The Right-to-Die Debate and the Tenth Anniversary of Oregon’s Death with Dignity Act
by David Masci, Senior Research Fellow, Pew Forum on Religion & Public Life
Ten years ago this month, Oregon enacted a law permitting physicians to prescribe a lethal dose of drugs to certain terminally ill patients, a practice often called physician-assisted suicide. The Death with Dignity Act, which took effect on Oct. 27, 1997, is the only law of its kind in the United States, making it an important and controversial milestone in the nation’s debate over end-of-life treatment.
A number of other countries, including the Netherlands and Belgium, allow physician-assisted suicide. In the United States, several other states — including Vermont, Michigan and Washington — have considered measures to legalize physician-assisted suicide, but efforts to enact such laws have failed either in the state legislature or at the ballot box. The most recent attempt, in California, stalled in the state assembly earlier this year.
Oregon’s law applies only to patients who are terminally ill and likely to die within six months, a diagnosis that must be confirmed by two physicians. In addition, eligible patients must possess the mental capacity to give informed consent; cannot suffer from depression; and must sign a written declaration, in front of two witnesses, stating that they are mentally competent and acting voluntarily. Finally, while doctors may prescribe the lethal drugs, the dose must be administered by the patient. Between the time the statute was enacted in 1997 and the end of 2006, 292 terminally ill people had availed themselves of the right to end their lives, according to state records.
Opponents of physician-assisted suicide — including some medical groups, such as the American Medical Association; some disability-rights advocates; and some more socially conservative religious groups, such as the Roman Catholic Church, Orthodox Jews and evangelical Protestant denominations — argue that suicide is a tragedy, not a personal choice. Furthermore, they say, the practice will inevitably lead to abuses, such as patients who might be pressured to take their own lives by family members and others who wish to save money or end the burden of caring for someone with a debilitating illness. In addition, opponents say, doctor-assisted suicide devalues human life by sending a message to the broader culture that some people’s lives are worth less than others. Finally, they contend, physician-assisted suicide is at the top of a very slippery slope that could eventually lead to involuntary euthanasia of people who are severely handicapped or infirm.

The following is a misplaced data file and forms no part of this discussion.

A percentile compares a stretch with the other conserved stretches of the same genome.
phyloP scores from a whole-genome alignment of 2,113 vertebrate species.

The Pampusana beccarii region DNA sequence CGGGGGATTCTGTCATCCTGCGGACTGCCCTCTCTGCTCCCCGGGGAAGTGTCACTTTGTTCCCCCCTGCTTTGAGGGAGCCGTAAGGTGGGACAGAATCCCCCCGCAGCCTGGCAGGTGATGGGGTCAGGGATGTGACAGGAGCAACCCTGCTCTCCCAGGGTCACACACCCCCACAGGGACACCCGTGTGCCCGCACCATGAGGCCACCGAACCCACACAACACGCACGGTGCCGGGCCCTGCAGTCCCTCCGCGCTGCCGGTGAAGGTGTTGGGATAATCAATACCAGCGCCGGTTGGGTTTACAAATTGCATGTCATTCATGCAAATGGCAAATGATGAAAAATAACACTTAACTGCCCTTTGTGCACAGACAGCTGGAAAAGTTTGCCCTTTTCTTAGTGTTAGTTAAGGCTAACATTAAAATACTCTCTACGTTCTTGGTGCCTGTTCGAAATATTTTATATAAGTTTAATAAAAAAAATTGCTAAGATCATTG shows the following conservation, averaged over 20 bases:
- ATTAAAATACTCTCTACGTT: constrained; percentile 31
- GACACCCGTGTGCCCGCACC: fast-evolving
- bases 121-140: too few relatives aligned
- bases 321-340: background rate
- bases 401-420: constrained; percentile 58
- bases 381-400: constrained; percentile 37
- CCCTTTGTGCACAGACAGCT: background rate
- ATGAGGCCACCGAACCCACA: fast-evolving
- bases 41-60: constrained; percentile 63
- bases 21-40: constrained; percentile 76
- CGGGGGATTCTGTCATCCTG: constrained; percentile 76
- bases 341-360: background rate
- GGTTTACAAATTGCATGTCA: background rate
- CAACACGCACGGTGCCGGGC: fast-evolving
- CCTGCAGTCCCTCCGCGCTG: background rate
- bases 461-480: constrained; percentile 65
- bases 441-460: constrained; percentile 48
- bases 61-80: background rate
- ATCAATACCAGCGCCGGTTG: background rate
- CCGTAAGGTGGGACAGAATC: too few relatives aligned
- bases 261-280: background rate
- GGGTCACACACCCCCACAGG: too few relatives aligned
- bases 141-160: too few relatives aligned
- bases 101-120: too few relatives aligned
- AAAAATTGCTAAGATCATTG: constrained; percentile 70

Supporters of the practice include some more socially liberal Christian and Jewish religious denominations, some civil rights groups and some organizations that advocate on behalf of the rights of patients, particularly the terminally ill. These groups generally prefer the term “physician aid in dying,” contending that calling the practice “suicide” unfairly imbues it with negative connotations. The practice, they argue, is not about forcing or pressuring anyone but rather about giving people with no hope of recovery the option to end their lives before their physical pain becomes unbearable or before they fully lose control of their mental faculties. In addition, supporters argue, giving people the option to end their suffering does not devalue human life. On the contrary, they say, physician aid in dying promotes human dignity by allowing those in the last stages of potentially painful and debilitating illnesses to end their lives on their own terms.
Polls show that the country is divided on the issue of physician-assisted suicide, although the numbers differ somewhat based on how the survey questions are worded. For instance, a July 2005 poll conducted by the Pew Research Center for the People & the Press and the Pew Forum on Religion & Public Life asked half the participants about their views on the issue using one question and asked the other half a differently worded question. The survey found that 44 percent of respondents favored making it legal for doctors to “assist terminally ill patients in committing suicide” when the question was worded this way. But support for the practice rose slightly, to 51 percent, when people were asked if they favor making it legal for doctors to “give terminally ill patients the means to end their lives.”
For more on the history of the debate go to pewforum.org